Second, most free WordPress themes already have an extra page template for an archives page. Look in your theme’s folder for an unused PHP template file. Usually, theme authors name this template archives.php, which is different from your default archive template, archive.php (without the “s”).
Third, you need to know that this tutorial is not the end-all tutorial for create a custom archives links listing page. The structure of each theme is not always exactly the same as the next theme’s structure. All I can show you is the basics and how I did it.
1. Create a new file and name it archives.php
2. At the top of that file, type:
Template Name: Archives Page
Without those lines above, you won’t be able to use your new archives template file so be sure that you don’t leave that out.
3. Add the loop, title, category listing, and month listing:
4. Tweak the codes above to make it fit in with your current theme. Here’s where different theme structures come into play. I can’t give you my archives template because it might not work with your theme’s structure.
5. Upload it to your theme’s folder.
6. Create a new page and select your newly upload Archives page template for that page.
Video blogging is much harder than I expected. For starter, it’s awkward to talk to the camcorder, but I’ll get used to it and will roll out the first official video blog soon.
Prior to the test video above, I was waiting for the camera delivery for about a week. If I had hair, I would’ve tried to pull it out. The waiting was just awful. On the arrival date (yesterday), the mail-woman didn’t come around at the usual time so I was freaking out. Luckily, the DHL delivery guy came around 3:00 pm to deliver it.
This morning, I went to Circuit City to buy the tripod so now I’m all set. All together, this new video-blogging feature that I’m adding to Wpdesigner has been frustrating and pretty expensive, but I can’t wait to have some fun with it!
If you have ideas, video blogging suggestions, requests, and etcetera, please post them in the comments. Thank you.
Jello-Wala-Mello is a news / magazine-styled WordPress theme created for multi-media sites. It requires WordPress 2.3 to work properly.
This theme uses the optional excerpt and two custom fields: Thumbnail, and Thumbnail Full (case sensitive).The values of Thumbnail and Thumbnail Full should be the addresses of the images attached to each post. Thumbnail is for the small image and Thumbnail Full is for the bigger one. Learn how to use WordPress image uploader and custom fields.
At least, make sure the first ten entries of your blog use those custom fields and have optional excerpts. Ideally, you want to use this for a new blog as the need for two images and an optional excerpt for each entry is a bit of work for established blogs with hundreds of entries.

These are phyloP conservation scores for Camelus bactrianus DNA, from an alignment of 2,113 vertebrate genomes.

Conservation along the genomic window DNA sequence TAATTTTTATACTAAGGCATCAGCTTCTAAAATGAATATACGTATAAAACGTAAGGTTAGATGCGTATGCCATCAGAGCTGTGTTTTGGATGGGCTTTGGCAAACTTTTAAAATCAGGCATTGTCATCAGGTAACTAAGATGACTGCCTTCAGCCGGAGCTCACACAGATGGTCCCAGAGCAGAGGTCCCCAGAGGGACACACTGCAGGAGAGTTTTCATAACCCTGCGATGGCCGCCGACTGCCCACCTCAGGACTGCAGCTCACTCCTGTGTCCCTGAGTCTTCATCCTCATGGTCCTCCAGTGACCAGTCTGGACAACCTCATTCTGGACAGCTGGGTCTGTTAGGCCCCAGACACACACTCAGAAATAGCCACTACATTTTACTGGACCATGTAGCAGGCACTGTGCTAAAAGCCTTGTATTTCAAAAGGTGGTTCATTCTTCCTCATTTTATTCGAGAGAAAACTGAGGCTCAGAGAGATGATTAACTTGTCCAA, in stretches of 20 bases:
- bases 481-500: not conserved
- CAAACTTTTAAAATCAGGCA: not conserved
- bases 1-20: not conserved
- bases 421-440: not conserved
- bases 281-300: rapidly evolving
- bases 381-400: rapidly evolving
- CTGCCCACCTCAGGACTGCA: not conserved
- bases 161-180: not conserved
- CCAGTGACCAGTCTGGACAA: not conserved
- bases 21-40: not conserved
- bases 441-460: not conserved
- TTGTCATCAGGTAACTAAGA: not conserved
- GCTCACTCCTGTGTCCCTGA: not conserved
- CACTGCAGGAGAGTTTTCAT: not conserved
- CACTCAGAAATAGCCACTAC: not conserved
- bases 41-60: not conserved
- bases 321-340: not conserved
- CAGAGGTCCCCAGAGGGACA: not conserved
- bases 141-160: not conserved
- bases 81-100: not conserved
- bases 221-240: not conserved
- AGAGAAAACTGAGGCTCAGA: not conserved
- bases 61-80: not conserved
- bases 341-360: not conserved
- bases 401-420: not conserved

However, you can easily tweak it for an established blog with many entries, if you know how that is. (Another version will be created for established blogs to easily adopt this theme.)
Example of excerpt and custom fields:
- News / Magazine-styled front page layout
- A sub-page design for single post view
- Integrated Domtab
- Separated Comments and Trackbacks through Domtab
- Flexible sidebars that change location and styles depending whether you’re viewing the front page
- Widget-ready sidebars (unlike some of the other magazine-styled themes out there)
Installation / Activation
- Upload this folder to your themes folder at: wp-content/themes
- Log into WordPress administration and click on “Presentation”
- Look for the Jello-Wala-Mello image and click on it to install / activate this theme
- Go back to your blog’s front page and refresh / reload it
- By default, the second horizontal menu displays only three category links to prevent over-loading that second menu with too many links. To add more category links: open header.php and find wp_list_categories(‘hierarchical=0&title_li=&include=1,2,3′). 1, 2, and 3 are examples. Add your own category ID numbers to add more category links to that menu.
- Use the ads-300×250.php file for advertisments.
- To replace the ads with a list of your most popular content links: open index.php, look for ads-300×250.php, and change it to domtab.php. Modify the domtab.php file to fill in your own list of links.
This theme has a link back to Wpdesigner to credit me for creating this theme. You may remove it. Leave the link in tact if you’d like to credit me for it.
Licenses and Credits
- Images and the style.css file are released under Creative Commons Attribution-Share Alike 3.0. Also, some images are modified icons of the FamFamFam Silk Icons set. FamFamFam Silk Icons are released under Creative Commons Attribution 2.5.
- PHP template files are released under GPL.
For answers and support, use the Wpdesigner.com support forums.